By Steven Antill-Foundation Software Inc.
“Cash is king.” “Cash is the lifeblood of any organization.” These ubiquitous sayings explain what every contractor already knows: cash is one of the most critical components to a construction company’s success and stability.
In addition to developing cash flow forecasting at the planning stage of every contract, contractors also need a system at the corporate level to monitor cash flow in a proactive and timely manner. This system, known as cash flow reporting, provides the data necessary for analysis and decision-making. But what exactly constitutes good cash flow reporting?
In the world of construction, business owners should view and understand cash flow from two perspectives: across the entire organization as a whole and at the job level.
Company-Wide Cash Flow Reporting
Many contractors struggle to understand the peaks and valleys of cash flow as it affects the entire organization. Outside the Balance Sheet and the Income Statement, one of the most overlooked financial statements is the Statement of Cash Flow. This report is based on General Ledger activity and shows how changes in balance sheet and income statements line items affect cash. The information is generally broken down into three sections: Operating, Investing and Financing.
Why is this information so important to contractors? Mainly, it has to do with the fact that Income Statements are used to see company profitability, and Balance Sheets are used to satisfy creditors, manage inventory and collect receivables... but both miss the flow of cash in and out. A prepared Income Statement, for example, may show revenues that have been reported but not yet collected and expenses that have been reported but not yet paid. In the same sense, an increase in A/R billings does not necessarily mean in increase in cash, and the posting of an A/R invoice (which increases a company’s Income) has no effect on cash. A Cash Flow Statement, in contrast, identifies the cash that is flowing in and out of the company via cash receipt transactions: accounts receivable collections, A/P invoice payments, payroll liability payments, and so on.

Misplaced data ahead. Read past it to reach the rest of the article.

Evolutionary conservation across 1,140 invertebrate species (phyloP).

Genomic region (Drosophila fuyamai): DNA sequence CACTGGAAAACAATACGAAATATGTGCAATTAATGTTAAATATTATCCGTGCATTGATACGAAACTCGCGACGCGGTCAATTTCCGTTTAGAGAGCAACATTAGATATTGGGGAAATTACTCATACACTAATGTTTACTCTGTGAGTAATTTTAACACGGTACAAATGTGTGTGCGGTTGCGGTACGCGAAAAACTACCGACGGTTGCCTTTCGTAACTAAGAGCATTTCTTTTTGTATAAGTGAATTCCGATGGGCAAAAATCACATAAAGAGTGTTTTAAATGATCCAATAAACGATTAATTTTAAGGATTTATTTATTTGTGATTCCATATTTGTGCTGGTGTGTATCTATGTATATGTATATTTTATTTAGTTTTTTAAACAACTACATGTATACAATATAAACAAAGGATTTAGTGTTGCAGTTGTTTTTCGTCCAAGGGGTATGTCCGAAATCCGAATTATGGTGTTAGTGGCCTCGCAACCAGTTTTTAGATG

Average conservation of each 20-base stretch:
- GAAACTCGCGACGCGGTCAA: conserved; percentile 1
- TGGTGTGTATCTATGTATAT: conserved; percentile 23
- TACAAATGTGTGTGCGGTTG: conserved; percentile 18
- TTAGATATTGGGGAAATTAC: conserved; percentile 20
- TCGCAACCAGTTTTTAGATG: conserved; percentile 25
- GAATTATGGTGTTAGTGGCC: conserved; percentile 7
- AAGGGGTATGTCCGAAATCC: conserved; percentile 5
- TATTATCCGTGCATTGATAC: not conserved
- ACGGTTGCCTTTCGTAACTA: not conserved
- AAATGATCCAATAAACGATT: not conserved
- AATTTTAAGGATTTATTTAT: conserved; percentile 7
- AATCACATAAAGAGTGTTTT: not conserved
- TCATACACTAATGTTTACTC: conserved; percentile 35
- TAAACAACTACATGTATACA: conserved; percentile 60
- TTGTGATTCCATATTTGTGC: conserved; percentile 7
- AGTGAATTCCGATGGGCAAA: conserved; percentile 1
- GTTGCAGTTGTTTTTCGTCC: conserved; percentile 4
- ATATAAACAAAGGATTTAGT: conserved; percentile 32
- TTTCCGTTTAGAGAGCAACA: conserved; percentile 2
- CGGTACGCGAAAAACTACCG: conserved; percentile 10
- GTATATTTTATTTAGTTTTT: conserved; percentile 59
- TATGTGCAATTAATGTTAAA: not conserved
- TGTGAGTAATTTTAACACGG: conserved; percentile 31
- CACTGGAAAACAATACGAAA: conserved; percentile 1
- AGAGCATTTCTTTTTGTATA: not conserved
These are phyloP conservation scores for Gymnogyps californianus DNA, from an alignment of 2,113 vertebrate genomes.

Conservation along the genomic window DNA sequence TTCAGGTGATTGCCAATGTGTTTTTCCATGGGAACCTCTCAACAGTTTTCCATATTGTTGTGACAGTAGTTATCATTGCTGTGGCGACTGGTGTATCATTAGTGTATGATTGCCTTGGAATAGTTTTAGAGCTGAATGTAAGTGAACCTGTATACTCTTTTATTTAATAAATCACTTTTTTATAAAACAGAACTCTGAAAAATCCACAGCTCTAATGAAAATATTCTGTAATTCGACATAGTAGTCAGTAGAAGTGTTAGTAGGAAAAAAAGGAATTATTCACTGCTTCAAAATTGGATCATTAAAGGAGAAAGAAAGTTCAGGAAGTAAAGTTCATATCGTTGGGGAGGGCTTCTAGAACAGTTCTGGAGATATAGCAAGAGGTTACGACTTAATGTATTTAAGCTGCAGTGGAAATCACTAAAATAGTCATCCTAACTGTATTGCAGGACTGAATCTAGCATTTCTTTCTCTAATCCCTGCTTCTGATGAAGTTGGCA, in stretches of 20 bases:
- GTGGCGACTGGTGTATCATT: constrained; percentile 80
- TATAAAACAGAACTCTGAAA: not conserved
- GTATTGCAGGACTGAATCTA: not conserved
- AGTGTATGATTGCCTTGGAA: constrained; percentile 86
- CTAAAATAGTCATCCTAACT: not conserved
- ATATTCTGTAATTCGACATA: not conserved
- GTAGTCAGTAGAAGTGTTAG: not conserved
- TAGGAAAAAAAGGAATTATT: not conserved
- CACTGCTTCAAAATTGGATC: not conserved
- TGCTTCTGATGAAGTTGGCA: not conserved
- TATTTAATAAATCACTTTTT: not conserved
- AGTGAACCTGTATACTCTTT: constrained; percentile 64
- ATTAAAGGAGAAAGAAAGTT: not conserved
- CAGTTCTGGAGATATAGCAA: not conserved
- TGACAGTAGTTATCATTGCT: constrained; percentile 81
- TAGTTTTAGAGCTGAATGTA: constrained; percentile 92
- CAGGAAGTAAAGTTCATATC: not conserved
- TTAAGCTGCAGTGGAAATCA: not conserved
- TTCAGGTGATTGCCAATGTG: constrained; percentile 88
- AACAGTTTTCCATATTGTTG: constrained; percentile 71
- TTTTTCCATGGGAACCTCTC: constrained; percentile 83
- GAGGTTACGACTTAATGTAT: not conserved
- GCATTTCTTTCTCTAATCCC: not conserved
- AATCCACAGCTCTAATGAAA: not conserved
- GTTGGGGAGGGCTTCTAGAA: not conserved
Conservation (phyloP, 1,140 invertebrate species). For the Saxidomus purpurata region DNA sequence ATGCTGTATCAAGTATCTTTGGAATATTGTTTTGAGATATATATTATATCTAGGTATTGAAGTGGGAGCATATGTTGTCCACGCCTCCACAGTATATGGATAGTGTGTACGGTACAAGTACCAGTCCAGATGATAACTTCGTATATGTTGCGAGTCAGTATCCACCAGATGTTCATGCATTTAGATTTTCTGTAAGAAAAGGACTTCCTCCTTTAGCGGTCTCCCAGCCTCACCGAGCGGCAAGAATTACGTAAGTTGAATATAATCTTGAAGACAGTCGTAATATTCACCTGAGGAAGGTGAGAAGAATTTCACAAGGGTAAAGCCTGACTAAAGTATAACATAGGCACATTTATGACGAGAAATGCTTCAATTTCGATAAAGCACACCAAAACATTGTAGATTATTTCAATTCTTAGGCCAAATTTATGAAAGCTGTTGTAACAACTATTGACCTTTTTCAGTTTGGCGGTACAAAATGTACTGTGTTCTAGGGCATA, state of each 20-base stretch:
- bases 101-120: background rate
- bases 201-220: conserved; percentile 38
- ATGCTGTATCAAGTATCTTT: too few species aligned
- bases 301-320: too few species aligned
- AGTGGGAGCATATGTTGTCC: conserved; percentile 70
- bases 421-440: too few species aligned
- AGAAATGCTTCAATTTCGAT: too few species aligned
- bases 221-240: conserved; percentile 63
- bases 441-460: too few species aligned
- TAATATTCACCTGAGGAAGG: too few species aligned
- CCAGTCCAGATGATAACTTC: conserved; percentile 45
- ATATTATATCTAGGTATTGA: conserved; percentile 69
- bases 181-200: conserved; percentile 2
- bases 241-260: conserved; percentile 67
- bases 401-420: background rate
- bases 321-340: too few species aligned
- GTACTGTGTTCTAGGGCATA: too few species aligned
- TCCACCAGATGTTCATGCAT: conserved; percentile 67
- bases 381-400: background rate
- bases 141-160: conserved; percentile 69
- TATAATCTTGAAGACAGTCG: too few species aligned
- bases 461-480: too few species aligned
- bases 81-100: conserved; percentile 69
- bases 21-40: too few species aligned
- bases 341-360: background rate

Most good accounting systems that operate on an acrual method should offer a standard Cash Flow Statement generated within the General Ledger. When reviewed regularly, this report gives construction business owners a much clearer understanding of their company’s financial position than can be learned from the Income Statement and Balance Sheet alone. Negative cash flow from operating activities, for example, may raise a red flag as to why the reported net income is not turning into cash. Or a large increase in accounts receivables may uncover problems with billing or collection procedures.
Cash Flow By Job Reporting
Most construction projects are considered individual profit centers, each with its own cash cycle. Therefore, in addition to the Statement of Cash Flow that shows cash activity on a company-wide basis, contractors should also pay attention to cash flow by job to see how each project affects cash flow for a given period. Analyzing cash inflow and outflow by project allows contractors to identify profitable jobs that are funding themselves as well as underperforming jobs that are possibly being funded by other jobs.
Good construction-specific accounting software should make it easy, if not automatic, to prepare a Cash Flow By Job report. Some systems even incorporate this all-important report into their executive “dashboards” so that the information is displayed graphically and is available on a real time basis. (See Sample Report #1) At a minimum, the contractor should be able to see cash received or collected via cash receipts per job minus what was paid out of AP and payroll. It’s important to note that when defining Payroll Cash Paid to Date, the report should include not net payroll (employees’ wages) but rather gross payroll (employees’ wages plus FICA, FUTA, SUTA, Workers’ Compensation, prepaid insurance and other burdens).
For a more detailed look at cash flow by job, contractors will want a report that also includes a Revised Contract Amount, a Revised Estimated Cost, Gross Profit, Open Payables and Open Receivables per job (See Sample Report #2). Using this information – in conjunction with Cash Collected and Cash Paid to Date out of A/P and Payroll – construction business executives should be able to see the percentage of cash flow to contract and the percentage of cash flow to gross profit. Not only does this allow contractors to alter cash flow projections based on actual cash activity, but it also provides invaluable information on cash flow trends via jobs or types of jobs. In the long term, that can lead to better cash flow forecasting.
Proper cash flow management is essential for all businesses, but it is especially important in the cyclical, project-based world of contracting. To properly monitor cash flow activity, construction executives need to regularly view and understand reporting from two perspectives: the company-wide Statement of Cash Flow and the project-level Cash Flow by Job report. And with today’s sophisticated construction accounting applications, they can easily accomplish both.
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